Jesus the Teacher (Part 1)

A new school year has begun. Walmart forewarned us on July 5th by immediately replacing flags and sparklers with notebooks and pencils, but now it is here. The beginning of the school year fills many of us—parents, teachers, administrators—with a new sense of optimism and purpose for the endeavor of education.

Gospel Life Global Missions exists for the central task of training pastors. Our mission is an educational mission. In September 2019, we hope to see the doors of the Shepherds Academy in Zomba, Malawi open to its inaugural class of residential students while also continuing our modular program across southern Malawi.

As an educator of pastors, I want to highlight a few lessons from Jesus, the Great Teacher, in this two-part blog series. Today, I’ll introduce two lessons and post the others next week.

Plant Small. Grow Big.

A. G. Sertillanges wrote, “If you want to see things grow big, plant small.” While Jesus at times taught the crowds, he focused his energies on the education of twelve disciples, and even from among that small group, he concentrated on three—John, James, and Peter.

We live in an age that measures success by size. The goal of Christian education—a.k.a. discipleship—is more than information transfer from brain-to-brain. The goal is whole-person transformation, and if this is true, then smaller is almost certainly better. Did Jesus want to make a big impact on the world? Yes! But he knew that the best method of doing that was to go deep with a small number who would then reach others. Jesus saw his mission as passing on himself. He called the disciples “to be with him” (Mark 3:14). He couldn’t be with a crowd in the same way that he could be with twelve men. Therefore, Jesus prioritized the few in order to reach more effectively the many.Jesus saw his mission as passing on himself. Click To Tweet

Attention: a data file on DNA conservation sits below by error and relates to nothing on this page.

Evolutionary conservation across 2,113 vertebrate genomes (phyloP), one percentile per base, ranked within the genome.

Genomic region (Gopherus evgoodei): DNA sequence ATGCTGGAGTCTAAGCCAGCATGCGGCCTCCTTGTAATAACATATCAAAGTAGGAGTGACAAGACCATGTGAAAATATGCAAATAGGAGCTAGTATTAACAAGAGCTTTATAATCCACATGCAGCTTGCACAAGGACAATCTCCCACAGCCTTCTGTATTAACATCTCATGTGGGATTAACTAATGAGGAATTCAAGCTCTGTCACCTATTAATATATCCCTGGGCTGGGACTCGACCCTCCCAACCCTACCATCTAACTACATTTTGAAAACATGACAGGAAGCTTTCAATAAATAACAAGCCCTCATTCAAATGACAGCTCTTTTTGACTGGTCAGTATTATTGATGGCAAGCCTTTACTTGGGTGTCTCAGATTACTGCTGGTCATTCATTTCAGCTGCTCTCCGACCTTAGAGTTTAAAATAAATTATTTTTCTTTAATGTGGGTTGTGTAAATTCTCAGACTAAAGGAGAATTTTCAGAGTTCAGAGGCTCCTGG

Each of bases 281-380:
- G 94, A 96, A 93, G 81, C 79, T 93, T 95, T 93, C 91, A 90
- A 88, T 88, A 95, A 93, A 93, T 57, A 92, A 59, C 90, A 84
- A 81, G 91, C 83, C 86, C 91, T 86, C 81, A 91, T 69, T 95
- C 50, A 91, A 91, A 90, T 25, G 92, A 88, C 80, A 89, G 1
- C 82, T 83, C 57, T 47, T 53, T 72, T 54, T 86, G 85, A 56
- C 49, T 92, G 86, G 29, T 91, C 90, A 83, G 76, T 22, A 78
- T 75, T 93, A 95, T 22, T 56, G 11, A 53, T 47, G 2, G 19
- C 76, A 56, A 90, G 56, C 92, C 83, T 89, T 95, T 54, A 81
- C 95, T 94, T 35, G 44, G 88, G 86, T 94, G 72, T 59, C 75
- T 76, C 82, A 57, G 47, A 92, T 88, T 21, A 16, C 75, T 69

Call Disciples to be Apostles.

Mark 3:14-15 says, “He appointed twelve, whom he also named apostles, to be with him, to send them out to preach, and to have authority to drive out demons.” From the crowd, Jesus called out twelve disciples. The word “disciple” simply means a “student” or a “learner.” Jesus called twelve students, but he also called them to become “apostles.” Just like “disciple,” the word “apostle” isn’t particularly religious. It just means an “authoritative messenger” or “envoy.”

The point that Mark is making here is that Jesus called twelve students with a particular goal in mind for them—that they become “authoritative messengers.” Notice what is not the goal. The goal isn’t for the disciples to be able to reproduce information for an exam. Most of our modern methods of education confuse a means of education with the goal of education. Testing for knowledge is a tool for evaluating classroom teaching, but it should never be the goal. Jesus’ goal was outward for his students. He wanted them to become authoritative messengers. He wanted them to be able to communicate his teaching—to preach it—and to embody it—to be emissaries of his authority over demons. Mere knowledge is not success. Communication and embodiment of truth is the goal.Jesus' goal was outward for his students. Click To Tweet

This is a two-part series on Jesus the Teacher. The next post will come out next week.




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